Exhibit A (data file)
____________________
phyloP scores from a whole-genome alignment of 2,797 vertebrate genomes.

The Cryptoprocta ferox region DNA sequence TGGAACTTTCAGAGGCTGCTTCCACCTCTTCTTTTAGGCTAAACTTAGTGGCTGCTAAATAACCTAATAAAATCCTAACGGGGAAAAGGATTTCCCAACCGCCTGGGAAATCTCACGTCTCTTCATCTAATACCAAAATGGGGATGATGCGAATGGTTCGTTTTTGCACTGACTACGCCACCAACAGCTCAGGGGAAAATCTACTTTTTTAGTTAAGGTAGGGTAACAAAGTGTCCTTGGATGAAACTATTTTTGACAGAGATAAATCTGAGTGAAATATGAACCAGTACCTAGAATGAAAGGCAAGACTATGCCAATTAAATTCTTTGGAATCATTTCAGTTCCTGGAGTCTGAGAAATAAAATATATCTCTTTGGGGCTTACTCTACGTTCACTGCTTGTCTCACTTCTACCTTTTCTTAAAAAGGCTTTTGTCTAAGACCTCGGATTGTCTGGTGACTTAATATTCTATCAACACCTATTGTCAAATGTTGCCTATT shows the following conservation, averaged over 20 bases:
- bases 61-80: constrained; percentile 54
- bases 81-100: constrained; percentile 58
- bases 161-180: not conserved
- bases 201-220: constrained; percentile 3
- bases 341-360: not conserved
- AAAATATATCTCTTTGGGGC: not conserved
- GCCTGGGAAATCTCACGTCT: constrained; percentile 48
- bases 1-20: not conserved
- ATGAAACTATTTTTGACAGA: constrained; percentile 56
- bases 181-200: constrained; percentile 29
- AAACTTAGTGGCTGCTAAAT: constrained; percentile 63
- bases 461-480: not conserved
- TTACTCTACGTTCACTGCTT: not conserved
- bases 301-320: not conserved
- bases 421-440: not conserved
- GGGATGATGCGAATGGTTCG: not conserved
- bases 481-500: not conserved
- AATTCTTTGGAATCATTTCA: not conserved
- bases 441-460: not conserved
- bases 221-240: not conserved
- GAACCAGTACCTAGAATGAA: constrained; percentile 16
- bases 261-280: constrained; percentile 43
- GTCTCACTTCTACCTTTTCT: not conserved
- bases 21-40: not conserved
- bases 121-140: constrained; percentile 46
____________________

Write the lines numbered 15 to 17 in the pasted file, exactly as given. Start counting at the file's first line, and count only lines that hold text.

- TTACTCTACGTTCACTGCTT: not conserved
- bases 301-320: not conserved
- bases 421-440: not conserved